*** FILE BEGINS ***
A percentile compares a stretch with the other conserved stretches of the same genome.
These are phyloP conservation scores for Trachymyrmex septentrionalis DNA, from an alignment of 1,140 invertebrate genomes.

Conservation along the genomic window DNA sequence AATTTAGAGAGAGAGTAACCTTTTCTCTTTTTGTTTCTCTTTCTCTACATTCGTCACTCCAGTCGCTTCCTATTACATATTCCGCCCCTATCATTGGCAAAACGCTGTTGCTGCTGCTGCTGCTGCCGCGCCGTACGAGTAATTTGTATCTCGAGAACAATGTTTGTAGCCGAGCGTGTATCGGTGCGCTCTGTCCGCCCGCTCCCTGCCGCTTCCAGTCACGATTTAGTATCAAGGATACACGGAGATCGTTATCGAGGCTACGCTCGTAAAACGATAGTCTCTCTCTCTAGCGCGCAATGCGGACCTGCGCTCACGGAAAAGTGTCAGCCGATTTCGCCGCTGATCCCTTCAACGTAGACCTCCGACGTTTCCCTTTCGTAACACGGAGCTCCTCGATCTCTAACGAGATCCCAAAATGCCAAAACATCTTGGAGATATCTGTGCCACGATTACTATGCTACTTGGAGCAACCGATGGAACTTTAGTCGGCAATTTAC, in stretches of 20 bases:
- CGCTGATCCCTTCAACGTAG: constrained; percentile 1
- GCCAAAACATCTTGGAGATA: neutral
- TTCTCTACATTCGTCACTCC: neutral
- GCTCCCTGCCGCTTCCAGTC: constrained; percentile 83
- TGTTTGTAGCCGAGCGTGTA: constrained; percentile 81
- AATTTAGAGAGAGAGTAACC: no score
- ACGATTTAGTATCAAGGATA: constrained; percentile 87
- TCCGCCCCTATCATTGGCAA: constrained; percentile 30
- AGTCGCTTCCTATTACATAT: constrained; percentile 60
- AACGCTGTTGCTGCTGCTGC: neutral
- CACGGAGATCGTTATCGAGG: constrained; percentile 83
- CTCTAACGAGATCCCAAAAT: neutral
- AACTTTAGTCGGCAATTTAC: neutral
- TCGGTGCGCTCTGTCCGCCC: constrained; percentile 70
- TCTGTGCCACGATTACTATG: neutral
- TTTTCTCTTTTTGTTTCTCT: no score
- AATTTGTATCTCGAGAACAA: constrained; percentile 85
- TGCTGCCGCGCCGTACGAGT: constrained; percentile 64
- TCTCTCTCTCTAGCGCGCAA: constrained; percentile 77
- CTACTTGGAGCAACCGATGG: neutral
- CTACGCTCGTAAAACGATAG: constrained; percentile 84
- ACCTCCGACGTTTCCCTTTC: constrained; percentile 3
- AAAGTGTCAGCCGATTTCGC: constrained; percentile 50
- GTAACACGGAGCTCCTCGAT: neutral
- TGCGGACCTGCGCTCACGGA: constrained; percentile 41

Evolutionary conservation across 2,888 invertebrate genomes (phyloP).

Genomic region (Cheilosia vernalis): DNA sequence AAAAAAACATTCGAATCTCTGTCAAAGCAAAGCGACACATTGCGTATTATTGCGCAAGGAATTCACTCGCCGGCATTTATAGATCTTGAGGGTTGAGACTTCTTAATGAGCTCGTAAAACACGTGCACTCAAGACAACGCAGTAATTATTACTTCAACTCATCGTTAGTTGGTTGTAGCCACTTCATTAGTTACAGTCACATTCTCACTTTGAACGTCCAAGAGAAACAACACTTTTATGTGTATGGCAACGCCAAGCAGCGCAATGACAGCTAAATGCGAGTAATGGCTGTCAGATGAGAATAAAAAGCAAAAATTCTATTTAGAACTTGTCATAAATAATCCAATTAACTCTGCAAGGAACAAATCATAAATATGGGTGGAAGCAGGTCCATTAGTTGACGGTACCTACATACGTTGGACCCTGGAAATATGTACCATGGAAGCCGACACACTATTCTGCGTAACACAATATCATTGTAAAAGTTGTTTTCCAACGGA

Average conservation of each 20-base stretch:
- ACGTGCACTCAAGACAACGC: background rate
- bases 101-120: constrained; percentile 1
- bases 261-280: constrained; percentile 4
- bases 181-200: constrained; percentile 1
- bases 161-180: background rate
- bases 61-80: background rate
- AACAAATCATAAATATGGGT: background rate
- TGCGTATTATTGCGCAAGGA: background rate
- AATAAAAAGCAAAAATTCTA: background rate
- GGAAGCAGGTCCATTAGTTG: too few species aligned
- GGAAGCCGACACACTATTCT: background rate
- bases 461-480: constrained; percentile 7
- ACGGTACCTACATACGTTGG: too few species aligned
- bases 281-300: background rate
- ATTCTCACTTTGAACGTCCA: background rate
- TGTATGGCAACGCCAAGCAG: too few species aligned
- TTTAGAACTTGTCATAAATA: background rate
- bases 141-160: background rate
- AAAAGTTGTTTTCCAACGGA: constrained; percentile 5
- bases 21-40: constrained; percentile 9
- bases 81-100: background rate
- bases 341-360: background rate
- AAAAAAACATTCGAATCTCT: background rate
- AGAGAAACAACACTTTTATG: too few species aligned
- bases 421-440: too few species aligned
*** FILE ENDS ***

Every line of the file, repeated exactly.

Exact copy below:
A percentile compares a stretch with the other conserved stretches of the same genome.
These are phyloP conservation scores for Trachymyrmex septentrionalis DNA, from an alignment of 1,140 invertebrate genomes.

Conservation along the genomic window DNA sequence AATTTAGAGAGAGAGTAACCTTTTCTCTTTTTGTTTCTCTTTCTCTACATTCGTCACTCCAGTCGCTTCCTATTACATATTCCGCCCCTATCATTGGCAAAACGCTGTTGCTGCTGCTGCTGCTGCCGCGCCGTACGAGTAATTTGTATCTCGAGAACAATGTTTGTAGCCGAGCGTGTATCGGTGCGCTCTGTCCGCCCGCTCCCTGCCGCTTCCAGTCACGATTTAGTATCAAGGATACACGGAGATCGTTATCGAGGCTACGCTCGTAAAACGATAGTCTCTCTCTCTAGCGCGCAATGCGGACCTGCGCTCACGGAAAAGTGTCAGCCGATTTCGCCGCTGATCCCTTCAACGTAGACCTCCGACGTTTCCCTTTCGTAACACGGAGCTCCTCGATCTCTAACGAGATCCCAAAATGCCAAAACATCTTGGAGATATCTGTGCCACGATTACTATGCTACTTGGAGCAACCGATGGAACTTTAGTCGGCAATTTAC, in stretches of 20 bases:
- CGCTGATCCCTTCAACGTAG: constrained; percentile 1
- GCCAAAACATCTTGGAGATA: neutral
- TTCTCTACATTCGTCACTCC: neutral
- GCTCCCTGCCGCTTCCAGTC: constrained; percentile 83
- TGTTTGTAGCCGAGCGTGTA: constrained; percentile 81
- AATTTAGAGAGAGAGTAACC: no score
- ACGATTTAGTATCAAGGATA: constrained; percentile 87
- TCCGCCCCTATCATTGGCAA: constrained; percentile 30
- AGTCGCTTCCTATTACATAT: constrained; percentile 60
- AACGCTGTTGCTGCTGCTGC: neutral
- CACGGAGATCGTTATCGAGG: constrained; percentile 83
- CTCTAACGAGATCCCAAAAT: neutral
- AACTTTAGTCGGCAATTTAC: neutral
- TCGGTGCGCTCTGTCCGCCC: constrained; percentile 70
- TCTGTGCCACGATTACTATG: neutral
- TTTTCTCTTTTTGTTTCTCT: no score
- AATTTGTATCTCGAGAACAA: constrained; percentile 85
- TGCTGCCGCGCCGTACGAGT: constrained; percentile 64
- TCTCTCTCTCTAGCGCGCAA: constrained; percentile 77
- CTACTTGGAGCAACCGATGG: neutral
- CTACGCTCGTAAAACGATAG: constrained; percentile 84
- ACCTCCGACGTTTCCCTTTC: constrained; percentile 3
- AAAGTGTCAGCCGATTTCGC: constrained; percentile 50
- GTAACACGGAGCTCCTCGAT: neutral
- TGCGGACCTGCGCTCACGGA: constrained; percentile 41

Evolutionary conservation across 2,888 invertebrate genomes (phyloP).

Genomic region (Cheilosia vernalis): DNA sequence AAAAAAACATTCGAATCTCTGTCAAAGCAAAGCGACACATTGCGTATTATTGCGCAAGGAATTCACTCGCCGGCATTTATAGATCTTGAGGGTTGAGACTTCTTAATGAGCTCGTAAAACACGTGCACTCAAGACAACGCAGTAATTATTACTTCAACTCATCGTTAGTTGGTTGTAGCCACTTCATTAGTTACAGTCACATTCTCACTTTGAACGTCCAAGAGAAACAACACTTTTATGTGTATGGCAACGCCAAGCAGCGCAATGACAGCTAAATGCGAGTAATGGCTGTCAGATGAGAATAAAAAGCAAAAATTCTATTTAGAACTTGTCATAAATAATCCAATTAACTCTGCAAGGAACAAATCATAAATATGGGTGGAAGCAGGTCCATTAGTTGACGGTACCTACATACGTTGGACCCTGGAAATATGTACCATGGAAGCCGACACACTATTCTGCGTAACACAATATCATTGTAAAAGTTGTTTTCCAACGGA

Average conservation of each 20-base stretch:
- ACGTGCACTCAAGACAACGC: background rate
- bases 101-120: constrained; percentile 1
- bases 261-280: constrained; percentile 4
- bases 181-200: constrained; percentile 1
- bases 161-180: background rate
- bases 61-80: background rate
- AACAAATCATAAATATGGGT: background rate
- TGCGTATTATTGCGCAAGGA: background rate
- AATAAAAAGCAAAAATTCTA: background rate
- GGAAGCAGGTCCATTAGTTG: too few species aligned
- GGAAGCCGACACACTATTCT: background rate
- bases 461-480: constrained; percentile 7
- ACGGTACCTACATACGTTGG: too few species aligned
- bases 281-300: background rate
- ATTCTCACTTTGAACGTCCA: background rate
- TGTATGGCAACGCCAAGCAG: too few species aligned
- TTTAGAACTTGTCATAAATA: background rate
- bases 141-160: background rate
- AAAAGTTGTTTTCCAACGGA: constrained; percentile 5
- bases 21-40: constrained; percentile 9
- bases 81-100: background rate
- bases 341-360: background rate
- AAAAAAACATTCGAATCTCT: background rate
- AGAGAAACAACACTTTTATG: too few species aligned
- bases 421-440: too few species aligned